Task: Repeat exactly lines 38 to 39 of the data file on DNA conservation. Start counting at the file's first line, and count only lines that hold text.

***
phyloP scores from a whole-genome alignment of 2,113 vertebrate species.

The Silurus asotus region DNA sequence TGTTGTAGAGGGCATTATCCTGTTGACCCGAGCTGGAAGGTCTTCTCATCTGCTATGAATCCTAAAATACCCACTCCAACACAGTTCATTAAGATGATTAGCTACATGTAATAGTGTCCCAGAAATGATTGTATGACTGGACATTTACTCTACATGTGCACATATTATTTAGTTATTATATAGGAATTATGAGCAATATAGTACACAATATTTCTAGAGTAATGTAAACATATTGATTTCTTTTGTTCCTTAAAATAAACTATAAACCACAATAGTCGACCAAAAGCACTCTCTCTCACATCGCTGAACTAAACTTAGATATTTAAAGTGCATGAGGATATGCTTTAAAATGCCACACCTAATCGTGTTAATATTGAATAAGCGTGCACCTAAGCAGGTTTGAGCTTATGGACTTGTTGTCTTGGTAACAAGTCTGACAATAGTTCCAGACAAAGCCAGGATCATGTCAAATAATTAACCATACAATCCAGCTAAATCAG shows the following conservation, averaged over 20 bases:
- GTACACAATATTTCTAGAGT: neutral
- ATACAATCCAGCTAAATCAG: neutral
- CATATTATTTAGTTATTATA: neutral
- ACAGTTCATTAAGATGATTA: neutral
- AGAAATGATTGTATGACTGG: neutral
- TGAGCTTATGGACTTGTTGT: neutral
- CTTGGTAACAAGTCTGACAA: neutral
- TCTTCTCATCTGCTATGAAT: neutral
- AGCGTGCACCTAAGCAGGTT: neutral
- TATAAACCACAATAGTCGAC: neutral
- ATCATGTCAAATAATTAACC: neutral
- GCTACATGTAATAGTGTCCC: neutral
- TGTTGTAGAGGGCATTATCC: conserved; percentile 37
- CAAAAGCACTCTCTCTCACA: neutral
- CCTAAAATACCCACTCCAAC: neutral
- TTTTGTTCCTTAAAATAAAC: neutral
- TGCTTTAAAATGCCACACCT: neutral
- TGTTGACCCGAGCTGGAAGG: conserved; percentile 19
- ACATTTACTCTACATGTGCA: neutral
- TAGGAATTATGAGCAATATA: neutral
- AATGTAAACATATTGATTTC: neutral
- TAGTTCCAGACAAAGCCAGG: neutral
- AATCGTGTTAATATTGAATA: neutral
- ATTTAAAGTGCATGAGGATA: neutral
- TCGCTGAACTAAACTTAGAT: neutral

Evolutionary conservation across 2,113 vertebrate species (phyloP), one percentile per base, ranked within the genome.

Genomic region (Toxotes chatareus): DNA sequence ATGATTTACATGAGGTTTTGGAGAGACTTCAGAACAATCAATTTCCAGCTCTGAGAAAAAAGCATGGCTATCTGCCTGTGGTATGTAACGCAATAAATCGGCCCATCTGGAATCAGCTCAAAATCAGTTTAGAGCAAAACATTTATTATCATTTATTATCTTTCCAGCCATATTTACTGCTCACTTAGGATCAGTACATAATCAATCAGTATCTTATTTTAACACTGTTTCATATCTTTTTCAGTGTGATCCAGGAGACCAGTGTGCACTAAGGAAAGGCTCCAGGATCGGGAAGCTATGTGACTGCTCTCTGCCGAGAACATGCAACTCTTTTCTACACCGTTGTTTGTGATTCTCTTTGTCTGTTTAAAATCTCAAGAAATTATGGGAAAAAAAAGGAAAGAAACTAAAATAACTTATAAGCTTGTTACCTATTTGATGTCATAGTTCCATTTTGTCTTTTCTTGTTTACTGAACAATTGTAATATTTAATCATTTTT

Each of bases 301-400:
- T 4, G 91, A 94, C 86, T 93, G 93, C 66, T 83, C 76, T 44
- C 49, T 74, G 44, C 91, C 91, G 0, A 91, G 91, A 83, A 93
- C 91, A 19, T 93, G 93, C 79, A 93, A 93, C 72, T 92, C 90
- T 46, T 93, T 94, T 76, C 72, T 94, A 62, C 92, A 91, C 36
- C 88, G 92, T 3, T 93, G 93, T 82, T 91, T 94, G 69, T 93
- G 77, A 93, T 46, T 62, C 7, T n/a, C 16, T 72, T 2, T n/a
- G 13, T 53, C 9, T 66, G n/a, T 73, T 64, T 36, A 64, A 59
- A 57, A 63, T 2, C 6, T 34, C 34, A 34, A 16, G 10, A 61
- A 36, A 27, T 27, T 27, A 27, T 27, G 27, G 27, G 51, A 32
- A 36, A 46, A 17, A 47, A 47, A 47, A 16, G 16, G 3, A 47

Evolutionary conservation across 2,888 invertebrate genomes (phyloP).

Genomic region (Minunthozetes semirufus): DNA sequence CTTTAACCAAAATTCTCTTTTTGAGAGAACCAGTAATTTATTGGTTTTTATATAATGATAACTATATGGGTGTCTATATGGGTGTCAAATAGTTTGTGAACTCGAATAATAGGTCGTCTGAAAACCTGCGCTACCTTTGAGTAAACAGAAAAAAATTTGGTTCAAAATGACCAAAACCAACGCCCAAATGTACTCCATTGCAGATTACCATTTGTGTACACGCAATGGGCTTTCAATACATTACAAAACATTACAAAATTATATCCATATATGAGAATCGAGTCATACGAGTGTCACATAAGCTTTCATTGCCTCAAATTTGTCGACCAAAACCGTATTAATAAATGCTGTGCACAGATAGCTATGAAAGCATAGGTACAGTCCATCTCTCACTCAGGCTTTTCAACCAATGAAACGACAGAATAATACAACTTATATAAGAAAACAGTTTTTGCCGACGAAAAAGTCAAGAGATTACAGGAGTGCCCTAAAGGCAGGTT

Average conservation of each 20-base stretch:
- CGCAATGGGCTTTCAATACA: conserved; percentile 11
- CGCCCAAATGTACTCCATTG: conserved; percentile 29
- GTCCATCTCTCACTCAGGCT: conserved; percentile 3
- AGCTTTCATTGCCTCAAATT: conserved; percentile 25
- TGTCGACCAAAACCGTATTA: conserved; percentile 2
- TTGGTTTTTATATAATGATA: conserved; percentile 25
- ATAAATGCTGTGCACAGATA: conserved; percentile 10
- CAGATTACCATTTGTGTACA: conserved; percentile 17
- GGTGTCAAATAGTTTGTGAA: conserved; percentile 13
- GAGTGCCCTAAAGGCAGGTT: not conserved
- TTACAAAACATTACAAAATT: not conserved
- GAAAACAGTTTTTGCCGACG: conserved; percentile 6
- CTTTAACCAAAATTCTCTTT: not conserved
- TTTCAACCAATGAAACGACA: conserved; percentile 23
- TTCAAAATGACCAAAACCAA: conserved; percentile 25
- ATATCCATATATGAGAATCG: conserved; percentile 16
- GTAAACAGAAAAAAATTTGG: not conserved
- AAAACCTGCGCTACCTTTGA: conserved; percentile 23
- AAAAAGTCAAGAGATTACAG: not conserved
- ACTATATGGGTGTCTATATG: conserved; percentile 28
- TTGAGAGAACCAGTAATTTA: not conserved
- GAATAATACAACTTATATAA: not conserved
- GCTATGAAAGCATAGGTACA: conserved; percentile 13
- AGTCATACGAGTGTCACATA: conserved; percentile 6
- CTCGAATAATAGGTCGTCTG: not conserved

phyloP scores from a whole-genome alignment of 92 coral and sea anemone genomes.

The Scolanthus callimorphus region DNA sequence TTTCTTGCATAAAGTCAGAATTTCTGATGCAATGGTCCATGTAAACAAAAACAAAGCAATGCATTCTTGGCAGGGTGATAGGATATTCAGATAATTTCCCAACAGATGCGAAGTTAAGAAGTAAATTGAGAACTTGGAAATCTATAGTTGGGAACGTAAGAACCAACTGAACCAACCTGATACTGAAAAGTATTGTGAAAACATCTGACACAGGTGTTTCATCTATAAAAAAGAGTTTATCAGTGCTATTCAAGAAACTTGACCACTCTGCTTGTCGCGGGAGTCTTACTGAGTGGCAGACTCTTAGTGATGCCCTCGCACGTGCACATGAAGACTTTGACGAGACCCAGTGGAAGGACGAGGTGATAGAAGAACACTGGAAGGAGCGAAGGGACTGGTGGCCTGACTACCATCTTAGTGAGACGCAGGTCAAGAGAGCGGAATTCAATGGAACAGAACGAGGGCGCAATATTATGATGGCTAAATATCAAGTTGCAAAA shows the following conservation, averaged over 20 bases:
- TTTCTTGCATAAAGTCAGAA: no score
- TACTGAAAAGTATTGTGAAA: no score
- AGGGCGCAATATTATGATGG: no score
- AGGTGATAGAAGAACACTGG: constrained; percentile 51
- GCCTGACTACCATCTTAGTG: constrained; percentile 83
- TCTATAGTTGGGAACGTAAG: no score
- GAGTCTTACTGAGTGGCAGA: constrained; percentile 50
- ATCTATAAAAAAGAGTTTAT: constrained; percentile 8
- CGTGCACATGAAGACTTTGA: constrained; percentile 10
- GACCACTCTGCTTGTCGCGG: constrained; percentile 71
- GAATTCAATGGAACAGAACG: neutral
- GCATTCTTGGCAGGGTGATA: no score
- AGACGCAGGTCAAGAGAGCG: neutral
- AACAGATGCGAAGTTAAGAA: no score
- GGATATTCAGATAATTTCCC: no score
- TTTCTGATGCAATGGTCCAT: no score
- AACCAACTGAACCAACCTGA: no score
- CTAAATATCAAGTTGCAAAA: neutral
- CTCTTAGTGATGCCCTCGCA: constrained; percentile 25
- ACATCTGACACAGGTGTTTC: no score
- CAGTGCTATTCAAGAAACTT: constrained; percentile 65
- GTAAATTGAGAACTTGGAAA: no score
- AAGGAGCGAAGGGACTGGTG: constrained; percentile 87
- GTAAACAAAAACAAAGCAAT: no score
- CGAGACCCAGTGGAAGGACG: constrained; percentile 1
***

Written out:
- A 57, A 63, T 2, C 6, T 34, C 34, A 34, A 16, G 10, A 61
- A 36, A 27, T 27, T 27, A 27, T 27, G 27, G 27, G 51, A 32